Rishi Sunak has said he will “strain every sinew” to meet his five promises to the British public.
The prime minister was attending a NATO summit in Vilnius, Lithuania, but was asked about the situation back home by political editor Beth Rigby.
She noted that, with a series of by-elections next week, the government is trailing by 20 points in the polls and Mr Sunak’s five priorities were proving tough to meet.
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These include halving inflation, growing the economy, reducing national debt, cutting NHS waiting lists and stopping boats from crossing the Channel.
Mr Sunak said: “I am absolutely laser focused on delivering for the British people. You know, their priorities are my priorities.”
He added his government was trying to pass “some of the toughest legislation that any government has ever passed” when it comes to stopping small boats – which has been “opposed at every turn” by the Labour Party.
The Illegal Migration Bill, to which the prime minister was referring, will be returning to the House of Lords as part of the parliamentary ping-pong between the two houses in which amendments are voted on.
Mr Sunak added: “When I set those priorities, I didn’t do it because it was easy.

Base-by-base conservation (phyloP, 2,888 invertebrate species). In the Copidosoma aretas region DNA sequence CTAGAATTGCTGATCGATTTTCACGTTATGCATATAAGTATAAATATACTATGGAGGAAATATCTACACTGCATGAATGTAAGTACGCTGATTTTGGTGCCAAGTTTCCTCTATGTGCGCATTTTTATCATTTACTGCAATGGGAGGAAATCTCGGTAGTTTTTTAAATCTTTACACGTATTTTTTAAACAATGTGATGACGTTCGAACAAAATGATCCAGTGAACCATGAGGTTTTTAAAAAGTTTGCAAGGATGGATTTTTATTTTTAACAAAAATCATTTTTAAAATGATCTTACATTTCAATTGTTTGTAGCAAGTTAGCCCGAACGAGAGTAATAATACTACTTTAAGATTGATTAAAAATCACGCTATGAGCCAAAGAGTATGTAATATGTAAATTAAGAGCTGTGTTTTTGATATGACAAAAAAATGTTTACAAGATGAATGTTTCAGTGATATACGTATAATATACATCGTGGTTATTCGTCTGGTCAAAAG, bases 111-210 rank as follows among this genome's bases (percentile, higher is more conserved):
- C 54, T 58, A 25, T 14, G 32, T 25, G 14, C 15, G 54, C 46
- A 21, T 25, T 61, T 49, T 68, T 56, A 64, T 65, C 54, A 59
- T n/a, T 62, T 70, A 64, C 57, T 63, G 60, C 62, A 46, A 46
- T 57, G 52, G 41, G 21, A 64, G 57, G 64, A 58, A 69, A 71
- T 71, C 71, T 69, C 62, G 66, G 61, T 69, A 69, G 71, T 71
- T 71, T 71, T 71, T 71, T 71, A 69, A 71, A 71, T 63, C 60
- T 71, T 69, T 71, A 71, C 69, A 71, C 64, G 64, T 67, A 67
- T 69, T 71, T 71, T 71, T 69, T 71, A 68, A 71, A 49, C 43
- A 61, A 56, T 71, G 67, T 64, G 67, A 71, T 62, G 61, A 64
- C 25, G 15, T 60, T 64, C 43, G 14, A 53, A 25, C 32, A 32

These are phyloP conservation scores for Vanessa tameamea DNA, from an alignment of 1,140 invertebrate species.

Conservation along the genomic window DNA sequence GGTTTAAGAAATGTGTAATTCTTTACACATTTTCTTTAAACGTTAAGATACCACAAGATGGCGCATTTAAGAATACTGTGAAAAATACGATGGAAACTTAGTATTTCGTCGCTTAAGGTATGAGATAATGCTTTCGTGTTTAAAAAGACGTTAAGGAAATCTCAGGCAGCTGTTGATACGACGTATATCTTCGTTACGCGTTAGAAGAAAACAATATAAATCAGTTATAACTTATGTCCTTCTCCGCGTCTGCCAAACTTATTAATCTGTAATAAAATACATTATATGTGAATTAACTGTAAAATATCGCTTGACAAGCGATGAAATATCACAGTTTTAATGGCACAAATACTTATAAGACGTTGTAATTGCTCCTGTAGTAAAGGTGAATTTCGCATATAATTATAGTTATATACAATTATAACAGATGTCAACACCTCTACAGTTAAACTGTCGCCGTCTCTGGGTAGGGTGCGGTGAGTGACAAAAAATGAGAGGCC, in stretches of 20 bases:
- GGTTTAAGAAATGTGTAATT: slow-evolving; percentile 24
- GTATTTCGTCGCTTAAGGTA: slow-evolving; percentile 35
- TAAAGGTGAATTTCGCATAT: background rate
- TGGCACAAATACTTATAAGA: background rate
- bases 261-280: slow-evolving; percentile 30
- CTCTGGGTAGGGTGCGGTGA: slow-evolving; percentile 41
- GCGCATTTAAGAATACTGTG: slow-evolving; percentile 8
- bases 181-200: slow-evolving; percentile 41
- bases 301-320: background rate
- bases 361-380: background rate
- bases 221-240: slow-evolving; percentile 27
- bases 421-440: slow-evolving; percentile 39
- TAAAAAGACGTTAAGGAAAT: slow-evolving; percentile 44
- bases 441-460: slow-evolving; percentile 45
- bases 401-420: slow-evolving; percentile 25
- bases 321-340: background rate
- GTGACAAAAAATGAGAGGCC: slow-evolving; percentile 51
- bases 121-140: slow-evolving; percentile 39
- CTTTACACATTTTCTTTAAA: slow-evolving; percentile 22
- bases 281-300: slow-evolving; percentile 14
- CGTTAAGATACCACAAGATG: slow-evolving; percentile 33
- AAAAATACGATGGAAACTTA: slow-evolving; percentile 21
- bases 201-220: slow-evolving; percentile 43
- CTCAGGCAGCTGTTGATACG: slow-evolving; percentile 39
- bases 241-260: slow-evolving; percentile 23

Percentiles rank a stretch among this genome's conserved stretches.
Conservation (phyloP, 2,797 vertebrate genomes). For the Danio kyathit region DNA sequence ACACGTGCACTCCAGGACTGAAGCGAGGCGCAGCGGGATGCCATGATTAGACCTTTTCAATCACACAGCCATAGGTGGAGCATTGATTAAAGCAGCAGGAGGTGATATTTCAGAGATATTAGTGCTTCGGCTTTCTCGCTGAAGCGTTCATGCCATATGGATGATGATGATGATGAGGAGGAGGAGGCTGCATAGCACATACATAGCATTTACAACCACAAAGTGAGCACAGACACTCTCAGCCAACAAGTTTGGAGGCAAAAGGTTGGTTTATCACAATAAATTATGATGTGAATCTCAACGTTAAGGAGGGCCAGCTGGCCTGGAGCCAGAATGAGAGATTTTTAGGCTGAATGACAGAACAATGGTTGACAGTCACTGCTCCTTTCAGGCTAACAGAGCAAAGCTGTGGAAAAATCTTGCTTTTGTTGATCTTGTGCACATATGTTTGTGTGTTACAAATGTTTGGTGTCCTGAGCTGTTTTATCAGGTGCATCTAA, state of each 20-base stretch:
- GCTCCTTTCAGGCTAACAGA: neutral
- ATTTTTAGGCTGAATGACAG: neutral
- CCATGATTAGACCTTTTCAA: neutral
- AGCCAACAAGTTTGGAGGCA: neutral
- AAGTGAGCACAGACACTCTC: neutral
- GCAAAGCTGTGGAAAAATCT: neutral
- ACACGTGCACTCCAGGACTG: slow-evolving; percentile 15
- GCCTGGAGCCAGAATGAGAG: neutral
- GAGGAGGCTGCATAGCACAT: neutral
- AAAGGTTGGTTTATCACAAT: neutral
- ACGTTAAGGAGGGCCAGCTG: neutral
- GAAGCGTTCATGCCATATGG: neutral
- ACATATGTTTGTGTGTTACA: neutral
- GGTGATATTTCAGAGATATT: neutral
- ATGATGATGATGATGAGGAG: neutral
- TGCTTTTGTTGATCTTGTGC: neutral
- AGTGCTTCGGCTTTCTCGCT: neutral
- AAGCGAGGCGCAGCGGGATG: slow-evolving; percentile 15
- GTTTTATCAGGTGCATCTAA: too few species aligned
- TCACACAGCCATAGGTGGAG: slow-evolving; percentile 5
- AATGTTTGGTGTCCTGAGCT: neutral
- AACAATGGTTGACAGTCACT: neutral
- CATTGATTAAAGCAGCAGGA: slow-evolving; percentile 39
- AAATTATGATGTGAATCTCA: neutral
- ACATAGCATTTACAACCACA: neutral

“And you talk about the promises and delivery – I did it because they were the right things to focus on, and I am ambitious for the country, and I’m ambitious for what I want to achieve for people.
“So it’s right that I set ambitious priorities and targets, and it’s right that we strain every sinew to meet them, and that’s what I’m doing.”
Mr Sunak’s pledge to bring down inflation by half – made in January – means it would need to fall to around 5% by the end of the year.
It is currently stuck at 8.7%, and the Organisation for Economic Co-operation and Development (OECD) reckons it will average out to 6.9% over the course of 2023.
The OECD also reckons the UK economy will grow by 0.3% this year, and 1% in 2024.
On the third pledge, UK government debt has now surpassed gross domestic product for the first time in 62 years.
For the NHS, Mr Sunak has claimed that waiting lists are falling, but there is some dispute depending on which figures are used.
For example, according to Full Fact, the number of patients waiting for more than 18 months has fallen recently.
However, the number of people waiting to see a consultant reached a high of 7.42 million in April.
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And health minister Maria Caulfield admitted that numbers will go up before they go down.
Mr Sunak said in May that waiting lists “should be coming down” by spring next year.
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On stopping the boats, the number of people who have arrived across the Channel is only just behind the number at the equivalent time last year.
So far, 13,144 people have arrived in the UK on small boats this year.